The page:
The pertinent facts are as follows. The North Carolina Ports Authority is a State agency operating terminals on State property in the seaports of Morehead City and Wilmington. At each facility freight is received from ships for transfer to line-haul railroads or motor carriers, or received from the trains and trucks for transfer to ships. The Authority operates terminal railroads with its own locomotives over approximately six miles of trackage at Wilmington and three at Morehead City. Each facility has an "interchange" where the Authority's locomotives receive freight cars from line-haul railroads, and where the line-haul railroads pick up cars, loaded and unloaded. One-half of all freight moving through the terminals is carried by the approximately 9,000 railroad cars handled each year by the facilities, and one-half is transported by motor carrier.
There is no tariff for line-haul switching but the Authority does charge either owners or their consignees for loading and unloading rail and truck shipments. A fee is also required by the Authority for storing and warehousing goods. At Wilmington there are eleven and at Morehead City three employees engaged solely in the operation of railroad equipment. Other Authority employees are engaged as warehousemen, security guards, and office workers. The loading and unloading of ships is done by stevedores who are not employees of the Authority. The Interstate Commerce Commission has never classified the Authority or either of the terminals as an interstate carrier.
I. The critical issue in the case is whether, under the Act, the Authority is a "carrier". If it is not, then the Board obviously has no jurisdiction over the controversy. The union contends that the Board's finding that the Authority is a carrier is not reviewable by the court. However, because it is a jurisdictional issue, we think the Board's ruling is reviewable. See, e. g., Barlow v. Collins, 397 U.S. 159, 90 S.Ct. 832, 25 L.Ed.2d 192 (1970); United States v. Feaster, 410 F.2d 1354 (5 Cir.), cert. denied, 396 U.S. 962, 90 S.Ct. 427, 24 L. Ed.2d 426 (1969).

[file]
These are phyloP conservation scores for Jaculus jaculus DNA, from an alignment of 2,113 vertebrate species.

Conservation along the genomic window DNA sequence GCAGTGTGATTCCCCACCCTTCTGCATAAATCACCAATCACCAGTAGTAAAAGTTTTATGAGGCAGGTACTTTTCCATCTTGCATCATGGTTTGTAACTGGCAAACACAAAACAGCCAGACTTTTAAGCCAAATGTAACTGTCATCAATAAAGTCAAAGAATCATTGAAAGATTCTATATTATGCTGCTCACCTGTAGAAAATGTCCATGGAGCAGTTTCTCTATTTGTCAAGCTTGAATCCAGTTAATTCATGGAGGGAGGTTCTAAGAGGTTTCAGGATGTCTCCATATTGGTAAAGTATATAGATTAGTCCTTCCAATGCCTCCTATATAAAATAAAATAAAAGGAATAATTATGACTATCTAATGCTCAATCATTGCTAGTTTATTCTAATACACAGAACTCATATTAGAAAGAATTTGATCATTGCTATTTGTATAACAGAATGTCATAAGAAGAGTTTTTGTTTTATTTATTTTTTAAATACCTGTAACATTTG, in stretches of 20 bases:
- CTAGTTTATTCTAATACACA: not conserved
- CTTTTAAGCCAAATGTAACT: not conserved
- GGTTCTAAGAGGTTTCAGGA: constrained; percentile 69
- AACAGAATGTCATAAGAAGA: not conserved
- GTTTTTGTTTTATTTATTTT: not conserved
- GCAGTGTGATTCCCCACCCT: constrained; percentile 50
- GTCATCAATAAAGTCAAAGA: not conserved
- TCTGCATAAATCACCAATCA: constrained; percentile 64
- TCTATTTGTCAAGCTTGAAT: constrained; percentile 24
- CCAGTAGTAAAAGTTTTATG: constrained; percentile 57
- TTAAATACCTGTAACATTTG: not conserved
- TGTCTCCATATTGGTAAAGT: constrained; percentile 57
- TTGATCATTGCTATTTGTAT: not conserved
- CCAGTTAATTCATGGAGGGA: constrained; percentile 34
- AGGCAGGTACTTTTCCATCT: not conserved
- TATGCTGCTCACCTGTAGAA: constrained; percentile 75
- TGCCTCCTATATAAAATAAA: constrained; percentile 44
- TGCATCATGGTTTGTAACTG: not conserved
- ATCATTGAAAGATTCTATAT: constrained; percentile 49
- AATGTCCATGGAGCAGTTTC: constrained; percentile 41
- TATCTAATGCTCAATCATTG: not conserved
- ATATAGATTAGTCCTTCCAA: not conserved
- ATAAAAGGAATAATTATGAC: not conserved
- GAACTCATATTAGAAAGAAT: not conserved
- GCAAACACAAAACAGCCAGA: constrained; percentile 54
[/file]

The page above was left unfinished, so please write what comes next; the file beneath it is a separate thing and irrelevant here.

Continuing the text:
Nothing in the Railway Labor Act forecloses this inquiry. Despite its citation by the union, Switchmen's Union v. National Mediation Board, 320 U.S. 297, 64 S.Ct. 95, 88 L.Ed. 61 (1943), is not precedent to the contrary. True, the Court refused to allow court-review of a Board certification. There, however, the issue was not one of jurisdiction, but of the validity of a Board ruling on a substantial subject clearly within its authorized field. The dispute was as to which of two unions was entitled to be the employees' representative. In short, the Court simply refused to allow the "merits of the claim" to be reconsidered on review. Brotherhood of Railway and S. S. Clerks, etc. v. Association for the Benefit of Non-Contract Employees, 380 U.S. 650, 659, 85 S.Ct. 1192, 14 L.Ed.2d 133 (1965).
Switchmen's was distinguished on this head in United States v. Feaster, supra, 410 F.2d at 1361-1362. There, the Court said that Switchmen's "does not preclude judicial review of questions of law which bear directly upon the jurisdiction of the Mediation Board." Id. at 1361. Feaster commented also upon the possibility that Switchmen's had been "undermined", and noted that its "sweeping language" had been narrowed, by the subsequent enactment of the Administrative Procedure Act. Section 10 of the Act provides for review: